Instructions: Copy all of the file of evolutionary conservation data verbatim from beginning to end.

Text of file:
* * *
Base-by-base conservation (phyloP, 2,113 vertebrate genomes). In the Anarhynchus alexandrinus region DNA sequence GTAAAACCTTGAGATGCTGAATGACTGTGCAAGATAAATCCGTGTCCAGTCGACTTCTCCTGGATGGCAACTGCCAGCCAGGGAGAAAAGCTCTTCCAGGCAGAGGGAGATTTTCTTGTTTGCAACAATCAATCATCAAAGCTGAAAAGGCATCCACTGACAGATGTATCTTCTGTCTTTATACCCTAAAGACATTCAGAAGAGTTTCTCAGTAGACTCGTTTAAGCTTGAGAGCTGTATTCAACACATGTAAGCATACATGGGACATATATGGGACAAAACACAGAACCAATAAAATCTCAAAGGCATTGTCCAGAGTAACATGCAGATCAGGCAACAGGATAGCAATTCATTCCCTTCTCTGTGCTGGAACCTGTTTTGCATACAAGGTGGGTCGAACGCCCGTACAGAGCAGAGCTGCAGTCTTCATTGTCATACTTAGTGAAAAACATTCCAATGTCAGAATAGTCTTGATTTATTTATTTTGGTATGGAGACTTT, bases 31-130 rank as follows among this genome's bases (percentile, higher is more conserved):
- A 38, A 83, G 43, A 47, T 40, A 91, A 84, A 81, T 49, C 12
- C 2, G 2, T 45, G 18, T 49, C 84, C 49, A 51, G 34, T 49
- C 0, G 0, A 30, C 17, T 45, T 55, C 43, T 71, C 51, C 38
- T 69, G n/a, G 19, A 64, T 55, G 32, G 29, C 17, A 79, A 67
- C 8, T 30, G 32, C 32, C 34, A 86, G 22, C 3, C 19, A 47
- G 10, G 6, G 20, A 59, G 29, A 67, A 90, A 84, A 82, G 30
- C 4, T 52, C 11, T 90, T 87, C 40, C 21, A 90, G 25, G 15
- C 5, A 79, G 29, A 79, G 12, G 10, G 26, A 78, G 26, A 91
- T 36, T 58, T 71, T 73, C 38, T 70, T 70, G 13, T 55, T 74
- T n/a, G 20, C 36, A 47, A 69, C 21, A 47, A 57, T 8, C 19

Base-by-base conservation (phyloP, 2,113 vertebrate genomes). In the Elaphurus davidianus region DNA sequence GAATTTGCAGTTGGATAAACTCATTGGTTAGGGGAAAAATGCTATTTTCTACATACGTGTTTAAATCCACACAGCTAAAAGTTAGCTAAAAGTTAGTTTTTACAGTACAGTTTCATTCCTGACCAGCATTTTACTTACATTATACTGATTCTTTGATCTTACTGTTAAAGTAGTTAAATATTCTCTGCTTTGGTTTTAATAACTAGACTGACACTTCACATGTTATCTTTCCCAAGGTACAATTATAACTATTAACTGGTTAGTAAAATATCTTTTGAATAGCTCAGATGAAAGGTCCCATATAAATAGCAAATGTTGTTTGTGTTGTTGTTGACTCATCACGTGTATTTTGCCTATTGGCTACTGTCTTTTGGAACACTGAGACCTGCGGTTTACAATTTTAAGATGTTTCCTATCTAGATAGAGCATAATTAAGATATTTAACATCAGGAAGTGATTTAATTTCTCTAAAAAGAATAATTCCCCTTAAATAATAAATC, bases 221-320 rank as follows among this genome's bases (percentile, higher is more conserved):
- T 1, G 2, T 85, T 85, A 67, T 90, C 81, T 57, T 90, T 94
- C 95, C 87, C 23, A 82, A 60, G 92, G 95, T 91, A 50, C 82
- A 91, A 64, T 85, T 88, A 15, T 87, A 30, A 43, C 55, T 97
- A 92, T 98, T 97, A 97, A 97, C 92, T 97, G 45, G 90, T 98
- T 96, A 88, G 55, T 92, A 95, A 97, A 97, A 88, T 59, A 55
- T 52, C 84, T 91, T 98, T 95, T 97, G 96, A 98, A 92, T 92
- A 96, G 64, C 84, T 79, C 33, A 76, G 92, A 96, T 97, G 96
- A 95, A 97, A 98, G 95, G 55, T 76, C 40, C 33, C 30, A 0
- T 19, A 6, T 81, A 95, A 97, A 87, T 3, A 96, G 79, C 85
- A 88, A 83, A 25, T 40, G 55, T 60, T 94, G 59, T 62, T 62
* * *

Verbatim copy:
Base-by-base conservation (phyloP, 2,113 vertebrate genomes). In the Anarhynchus alexandrinus region DNA sequence GTAAAACCTTGAGATGCTGAATGACTGTGCAAGATAAATCCGTGTCCAGTCGACTTCTCCTGGATGGCAACTGCCAGCCAGGGAGAAAAGCTCTTCCAGGCAGAGGGAGATTTTCTTGTTTGCAACAATCAATCATCAAAGCTGAAAAGGCATCCACTGACAGATGTATCTTCTGTCTTTATACCCTAAAGACATTCAGAAGAGTTTCTCAGTAGACTCGTTTAAGCTTGAGAGCTGTATTCAACACATGTAAGCATACATGGGACATATATGGGACAAAACACAGAACCAATAAAATCTCAAAGGCATTGTCCAGAGTAACATGCAGATCAGGCAACAGGATAGCAATTCATTCCCTTCTCTGTGCTGGAACCTGTTTTGCATACAAGGTGGGTCGAACGCCCGTACAGAGCAGAGCTGCAGTCTTCATTGTCATACTTAGTGAAAAACATTCCAATGTCAGAATAGTCTTGATTTATTTATTTTGGTATGGAGACTTT, bases 31-130 rank as follows among this genome's bases (percentile, higher is more conserved):
- A 38, A 83, G 43, A 47, T 40, A 91, A 84, A 81, T 49, C 12
- C 2, G 2, T 45, G 18, T 49, C 84, C 49, A 51, G 34, T 49
- C 0, G 0, A 30, C 17, T 45, T 55, C 43, T 71, C 51, C 38
- T 69, G n/a, G 19, A 64, T 55, G 32, G 29, C 17, A 79, A 67
- C 8, T 30, G 32, C 32, C 34, A 86, G 22, C 3, C 19, A 47
- G 10, G 6, G 20, A 59, G 29, A 67, A 90, A 84, A 82, G 30
- C 4, T 52, C 11, T 90, T 87, C 40, C 21, A 90, G 25, G 15
- C 5, A 79, G 29, A 79, G 12, G 10, G 26, A 78, G 26, A 91
- T 36, T 58, T 71, T 73, C 38, T 70, T 70, G 13, T 55, T 74
- T n/a, G 20, C 36, A 47, A 69, C 21, A 47, A 57, T 8, C 19

Base-by-base conservation (phyloP, 2,113 vertebrate genomes). In the Elaphurus davidianus region DNA sequence GAATTTGCAGTTGGATAAACTCATTGGTTAGGGGAAAAATGCTATTTTCTACATACGTGTTTAAATCCACACAGCTAAAAGTTAGCTAAAAGTTAGTTTTTACAGTACAGTTTCATTCCTGACCAGCATTTTACTTACATTATACTGATTCTTTGATCTTACTGTTAAAGTAGTTAAATATTCTCTGCTTTGGTTTTAATAACTAGACTGACACTTCACATGTTATCTTTCCCAAGGTACAATTATAACTATTAACTGGTTAGTAAAATATCTTTTGAATAGCTCAGATGAAAGGTCCCATATAAATAGCAAATGTTGTTTGTGTTGTTGTTGACTCATCACGTGTATTTTGCCTATTGGCTACTGTCTTTTGGAACACTGAGACCTGCGGTTTACAATTTTAAGATGTTTCCTATCTAGATAGAGCATAATTAAGATATTTAACATCAGGAAGTGATTTAATTTCTCTAAAAAGAATAATTCCCCTTAAATAATAAATC, bases 221-320 rank as follows among this genome's bases (percentile, higher is more conserved):
- T 1, G 2, T 85, T 85, A 67, T 90, C 81, T 57, T 90, T 94
- C 95, C 87, C 23, A 82, A 60, G 92, G 95, T 91, A 50, C 82
- A 91, A 64, T 85, T 88, A 15, T 87, A 30, A 43, C 55, T 97
- A 92, T 98, T 97, A 97, A 97, C 92, T 97, G 45, G 90, T 98
- T 96, A 88, G 55, T 92, A 95, A 97, A 97, A 88, T 59, A 55
- T 52, C 84, T 91, T 98, T 95, T 97, G 96, A 98, A 92, T 92
- A 96, G 64, C 84, T 79, C 33, A 76, G 92, A 96, T 97, G 96
- A 95, A 97, A 98, G 95, G 55, T 76, C 40, C 33, C 30, A 0
- T 19, A 6, T 81, A 95, A 97, A 87, T 3, A 96, G 79, C 85
- A 88, A 83, A 25, T 40, G 55, T 60, T 94, G 59, T 62, T 62